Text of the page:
I have to start by addressing your signature, Marika:
This song is about me.
Perhaps, Farquad, you're thinking of the saxophone? Porl certainly played some sax.
I think everything I think of regarding The Cure is, at this point, somewhat imaginary. But I don't think it's any more imaginary than the people who lust after the thought of another Disintegration. I honestly think that Jason is on the way out, and I think Boris (who spent a fair deal of time at The Cure sessions, if I've been properly informed) is a decently likely candidate for drummer; this assumes, though, that there isn't some kind of huge bad-blood thing between Porl and Boris. I say between Porl and Boris, because, as I said, Boris spent a good deal of time with the band during The Cure sessions; now that doesn't necessarily mean that he was only there when Porl wasn't, to be clear.
In some ways I liken Porl Thompson, in his current incarnation, as The Cure's Yoko Ono. I certainly like some of the stuff they've done since his reentry, but I feel that he's turned The Cure into something that it's never been to me: A hard rock band. It's like an eternity of Never Enoughs. I like the song decently, but compared to the rest of the catalogue, it pales to me.
Porl is amazingly talented and creative, but his lack of restraint has really depressed me. Maybe I wouldn't feel this way if he went to keys, leaving Robert as sole guitarist, or if Robert went to keys, leaving Porl. Or maybe this all stretches from my infatuation with the three-piece of Jason, Simon, and Robert. The versions of the songs they played were so perfect. I get goosebumps at the thought of them playing a song like Cold (whose intro on The Prayer Tour drives me mad -- the bass is so incredible when it's playing those opening notes).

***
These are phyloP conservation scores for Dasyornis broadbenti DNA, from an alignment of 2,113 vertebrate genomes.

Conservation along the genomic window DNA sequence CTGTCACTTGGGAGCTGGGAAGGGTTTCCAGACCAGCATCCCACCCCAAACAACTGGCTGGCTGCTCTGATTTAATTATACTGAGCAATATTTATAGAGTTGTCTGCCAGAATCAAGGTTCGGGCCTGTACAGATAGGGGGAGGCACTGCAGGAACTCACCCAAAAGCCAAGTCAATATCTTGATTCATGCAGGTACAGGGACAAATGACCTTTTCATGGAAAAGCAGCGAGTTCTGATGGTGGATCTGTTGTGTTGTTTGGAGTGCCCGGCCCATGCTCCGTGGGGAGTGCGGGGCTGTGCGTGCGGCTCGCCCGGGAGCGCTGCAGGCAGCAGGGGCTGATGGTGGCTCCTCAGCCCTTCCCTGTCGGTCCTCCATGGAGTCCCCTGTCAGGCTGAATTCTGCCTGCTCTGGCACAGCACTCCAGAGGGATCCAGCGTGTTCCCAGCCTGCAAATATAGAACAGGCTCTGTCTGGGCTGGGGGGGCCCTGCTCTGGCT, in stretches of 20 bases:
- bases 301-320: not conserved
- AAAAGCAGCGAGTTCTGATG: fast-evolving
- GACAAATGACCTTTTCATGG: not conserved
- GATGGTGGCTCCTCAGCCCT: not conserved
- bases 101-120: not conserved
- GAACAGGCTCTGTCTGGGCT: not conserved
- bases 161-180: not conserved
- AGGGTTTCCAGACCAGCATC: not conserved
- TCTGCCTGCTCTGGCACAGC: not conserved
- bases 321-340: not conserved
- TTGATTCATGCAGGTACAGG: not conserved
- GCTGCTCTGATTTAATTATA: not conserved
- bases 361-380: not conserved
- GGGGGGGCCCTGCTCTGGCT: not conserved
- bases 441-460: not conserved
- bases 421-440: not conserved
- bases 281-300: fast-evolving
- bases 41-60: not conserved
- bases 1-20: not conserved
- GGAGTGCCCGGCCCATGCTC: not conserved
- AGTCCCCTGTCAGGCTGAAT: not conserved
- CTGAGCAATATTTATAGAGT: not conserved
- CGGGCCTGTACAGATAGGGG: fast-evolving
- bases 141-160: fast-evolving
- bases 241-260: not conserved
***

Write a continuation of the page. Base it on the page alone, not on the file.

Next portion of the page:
I would love to have seen reinterpretations of newer (post PORNOGRAPHY) songs done by a three-piece, or four-piece. If they did it right, I think a song like Bloodflowers could be really interesting with a three-piece, without keys and with only one guitar. I'm not a (talented) musician. I'm not able to say whether it could really be pulled off, I can't say how important the second guitar is to the song; but I think if a song like Plainsong can be redone without keyboards, then Bloodflowers can be pulled off without keys and a second guitar. And then, who's to say they can't play keys the way they did in The Dark days? Simon stepping on things....
I certainly do not want the band to sound live like they do in the studio, don't get me wrong. I think some of the things played after The Cure album were really static and boring, because everything (with the exceptions of the vocals) sounded just like the studio versions. Porl's ability for improvisation (which I don't feel we've really seen much of in his latest stint) is something I laud greatly, but I don't think that a three-or-four-piece would be incapable of improvisation. My favourite versions of Forever, for instance, are from '80-'82.
There is definite beauty, I feel, in a band playing within certain sonic boundaries. And while I enjoy very much Porl's solo notes on The Blood, as an example, I find him persona non grata on tracks like At Night and The Figurehead, neither of which require a second guitarist.
I think Robert and Simon both still have it in them for minimalism. I definitely think they still have it in them. Just two years ago they were playing it masterfully. The bass was so heavy and prominent... it just blows me away. And it's probably that which gets me so badly -- I want so fully for them to do something like that again that the introduction of a 'noise-guitarist' kind of tears asunder my dreams.
Hoping for something forever gone
But something we will always want
PS. Oh, and Simon can definitely move back and forth between minimalism and... well, whatever its antonym is ... with ease.